The 18th Annual David Noble lecture featuring Professor Ricardo Dominguez will be held Tuesday, April 17th at 5pm in the Influx Room, Regis Center for Art. Prof. Dominguez will present the lecture "Contestational Design: Tactical Poetics and Strategic Aesthetics".
TALK: For Electronic Disturbance Theater 2.0/b.a.n.g. lab the border is a shape shifting and performing system that can manifest other potential spaces of use and poetics beyond what it intends or imagines as "security" or "immuniz(N)ation." We have sought to create different types of contestational art that allows us to develop an aesthetics of border disturbances that constitute a visible geo-ethics against the boundaries and the borderless borders that are crisscrossing every single body on the planet: we call for an geo-aesthetics that starts at the nanoscale and flows up to the GPS (Global Position System) grid system that floats around the planet; we call for a aesthetics that connects both the human and the inhuman; we call for an geo-aesthetics that crosses into and dislocates the smooth space of geo-spatial mobility with ethical objects for multiple forms of sustenance. Our work attempts to construct an aesthetic imaginary attuned to the performative complexities for the new earths to come, that can touch new geographies for new bodies - transbodies with transborder rights. The key practices that both fractalize and invent this geo-aesthetics are: artivism, tactical poetries, hacktivism(s), new media theater, border disturbance art/technologies, augmented realities, speculative cartographies, queer technologies, transnational feminisms and code, digital Zapatistismo, dislocative gps, and intergalactic performances. The presentation will seek to establish the potential methods for designing contestation as dislocation, reconfiguration and reparation of globalization-as-borders.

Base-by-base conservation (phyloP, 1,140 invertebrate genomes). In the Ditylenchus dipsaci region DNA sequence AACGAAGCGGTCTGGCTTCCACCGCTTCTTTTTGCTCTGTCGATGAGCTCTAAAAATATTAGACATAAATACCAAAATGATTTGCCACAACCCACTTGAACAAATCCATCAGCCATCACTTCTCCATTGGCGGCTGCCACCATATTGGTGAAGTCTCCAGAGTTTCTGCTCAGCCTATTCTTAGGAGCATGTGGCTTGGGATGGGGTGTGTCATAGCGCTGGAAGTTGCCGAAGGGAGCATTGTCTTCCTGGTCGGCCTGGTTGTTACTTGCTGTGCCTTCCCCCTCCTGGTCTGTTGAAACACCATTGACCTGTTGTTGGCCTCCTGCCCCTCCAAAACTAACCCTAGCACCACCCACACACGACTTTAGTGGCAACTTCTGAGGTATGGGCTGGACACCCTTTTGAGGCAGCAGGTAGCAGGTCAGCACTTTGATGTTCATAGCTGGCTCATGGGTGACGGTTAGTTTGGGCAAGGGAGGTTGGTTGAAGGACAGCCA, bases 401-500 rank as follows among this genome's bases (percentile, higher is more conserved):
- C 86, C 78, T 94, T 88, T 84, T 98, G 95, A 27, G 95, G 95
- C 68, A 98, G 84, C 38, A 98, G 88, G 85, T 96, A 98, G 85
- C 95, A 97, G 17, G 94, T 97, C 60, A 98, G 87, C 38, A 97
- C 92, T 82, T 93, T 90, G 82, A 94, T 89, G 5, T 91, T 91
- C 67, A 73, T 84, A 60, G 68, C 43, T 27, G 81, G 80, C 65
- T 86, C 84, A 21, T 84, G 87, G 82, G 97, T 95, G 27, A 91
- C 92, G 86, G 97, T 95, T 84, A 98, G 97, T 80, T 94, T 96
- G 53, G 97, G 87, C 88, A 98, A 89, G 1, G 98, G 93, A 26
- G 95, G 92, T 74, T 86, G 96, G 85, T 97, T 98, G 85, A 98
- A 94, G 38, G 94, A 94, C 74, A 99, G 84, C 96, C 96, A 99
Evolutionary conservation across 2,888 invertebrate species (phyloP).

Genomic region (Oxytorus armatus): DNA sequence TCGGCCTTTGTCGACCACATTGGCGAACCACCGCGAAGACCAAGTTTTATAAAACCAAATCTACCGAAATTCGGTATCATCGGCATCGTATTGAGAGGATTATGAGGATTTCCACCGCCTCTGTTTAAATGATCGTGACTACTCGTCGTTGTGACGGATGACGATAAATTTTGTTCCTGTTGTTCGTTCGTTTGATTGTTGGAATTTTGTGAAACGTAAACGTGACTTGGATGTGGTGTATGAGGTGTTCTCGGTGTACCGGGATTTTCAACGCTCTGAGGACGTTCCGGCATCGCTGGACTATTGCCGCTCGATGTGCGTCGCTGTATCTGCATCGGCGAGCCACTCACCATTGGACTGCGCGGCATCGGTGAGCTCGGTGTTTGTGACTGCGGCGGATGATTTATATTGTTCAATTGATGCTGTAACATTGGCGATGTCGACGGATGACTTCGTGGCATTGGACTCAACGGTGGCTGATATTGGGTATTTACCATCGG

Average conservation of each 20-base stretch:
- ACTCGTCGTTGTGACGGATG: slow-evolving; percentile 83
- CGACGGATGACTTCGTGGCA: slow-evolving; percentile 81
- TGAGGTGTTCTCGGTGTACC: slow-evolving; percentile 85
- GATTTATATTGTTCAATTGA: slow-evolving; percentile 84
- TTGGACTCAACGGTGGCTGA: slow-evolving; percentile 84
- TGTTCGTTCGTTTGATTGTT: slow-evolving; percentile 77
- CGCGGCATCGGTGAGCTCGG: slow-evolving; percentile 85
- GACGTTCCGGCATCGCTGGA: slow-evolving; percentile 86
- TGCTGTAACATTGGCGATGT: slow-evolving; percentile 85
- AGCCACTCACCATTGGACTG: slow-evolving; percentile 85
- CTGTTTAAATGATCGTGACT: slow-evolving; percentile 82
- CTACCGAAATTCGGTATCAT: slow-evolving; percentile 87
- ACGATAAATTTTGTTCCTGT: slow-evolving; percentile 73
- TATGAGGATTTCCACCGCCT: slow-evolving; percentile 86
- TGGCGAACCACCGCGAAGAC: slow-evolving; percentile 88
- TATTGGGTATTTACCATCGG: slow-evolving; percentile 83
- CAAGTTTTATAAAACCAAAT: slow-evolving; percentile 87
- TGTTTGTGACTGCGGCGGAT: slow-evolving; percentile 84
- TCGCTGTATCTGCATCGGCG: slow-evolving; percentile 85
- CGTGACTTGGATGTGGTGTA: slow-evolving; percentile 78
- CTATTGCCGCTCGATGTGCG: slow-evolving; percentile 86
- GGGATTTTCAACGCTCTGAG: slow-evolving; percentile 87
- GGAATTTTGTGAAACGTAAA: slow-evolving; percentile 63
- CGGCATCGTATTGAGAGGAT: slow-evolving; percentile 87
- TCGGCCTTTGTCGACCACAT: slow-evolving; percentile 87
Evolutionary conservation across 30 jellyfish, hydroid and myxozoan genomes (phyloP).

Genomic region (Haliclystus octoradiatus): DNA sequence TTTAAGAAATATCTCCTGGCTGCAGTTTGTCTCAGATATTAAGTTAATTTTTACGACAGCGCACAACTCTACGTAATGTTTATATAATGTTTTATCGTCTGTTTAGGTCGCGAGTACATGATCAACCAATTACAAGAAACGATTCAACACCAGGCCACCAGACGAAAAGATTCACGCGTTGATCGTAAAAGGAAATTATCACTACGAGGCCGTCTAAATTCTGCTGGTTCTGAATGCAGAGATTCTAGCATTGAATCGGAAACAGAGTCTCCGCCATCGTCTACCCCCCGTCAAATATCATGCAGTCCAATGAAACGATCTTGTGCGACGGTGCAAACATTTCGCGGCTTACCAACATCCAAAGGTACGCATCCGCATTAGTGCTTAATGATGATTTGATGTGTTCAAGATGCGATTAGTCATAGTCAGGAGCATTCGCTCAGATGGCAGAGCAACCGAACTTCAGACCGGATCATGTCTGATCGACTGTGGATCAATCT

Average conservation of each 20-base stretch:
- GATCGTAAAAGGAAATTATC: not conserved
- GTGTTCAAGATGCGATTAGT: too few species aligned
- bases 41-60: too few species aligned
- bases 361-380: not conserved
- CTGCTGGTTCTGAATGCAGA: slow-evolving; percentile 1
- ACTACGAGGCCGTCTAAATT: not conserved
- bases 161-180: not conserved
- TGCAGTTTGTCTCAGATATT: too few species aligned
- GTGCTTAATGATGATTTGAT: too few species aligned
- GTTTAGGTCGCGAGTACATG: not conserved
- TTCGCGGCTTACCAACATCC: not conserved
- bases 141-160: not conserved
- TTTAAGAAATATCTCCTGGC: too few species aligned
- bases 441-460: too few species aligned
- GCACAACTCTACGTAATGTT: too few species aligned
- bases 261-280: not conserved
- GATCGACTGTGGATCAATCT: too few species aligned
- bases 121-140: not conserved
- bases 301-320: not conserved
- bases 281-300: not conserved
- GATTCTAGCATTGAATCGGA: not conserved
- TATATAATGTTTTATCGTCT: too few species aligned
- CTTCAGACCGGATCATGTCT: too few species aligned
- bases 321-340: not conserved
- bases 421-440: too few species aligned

BIO: Ricardo Dominguez is a co-founder of The Electronic Disturbance Theater (EDT), a group who developed Virtual-Sit-In technologies in 1998 in solidarity with the Zapatista communities in Chiapas, Mexico. His recent Electronic Disturbance Theater project with Brett Stabaum, Micha Cardenas, Dr. Amy Sara Carroll (University of Michigan), and Elle Mehrman, the *Transborder Immigrant Tool* (a GPS cellphone safety net tool for crossing the Mexico/U.S border was the winner of "Transnational Communities Award" (2008), this award was funded by *Cultural Contact*, Endowment for Culture Mexico - U.S. and handed out by the U.S. Embassy in Mexico), also funded by CALIT2 and two Transborder Awards from the UCSD Center for the Humanities. *Transborder Immigrant Tool* was exhibited at 2010 California Biennial(OCMA), Toronto Free Gallery, Canada (2010), the project was also under investigation by the U.S. Congress in 2009/10, and was also reviewed by Glenn Beck in 2010 as a gesture that potentially "dissolved" the U.S. border with its poetry. Ricardo is an Associate Professor at UCSD in the Visual Arts Department, a Hellman Fellow, and Principal/Principle Investigator at CALIT2 (http://bang.calit2.net). He also co-founder of *particle group*, with artists Diane Ludin, Nina Waisman, Amy Sara Carroll, an art project about nano-toxicology entitled *Particles of Interest: Tales of the Matter Market* that has been presented in Berlin (2007), the San Diego Museum of Art (2008), Oi Futuro, and FILE festivals in Brazil (2008), CAL NanoSystems Institute, UCLA (2009), Medialab-Prado, Madrid (2009), and Nanosferica, NYU (2010).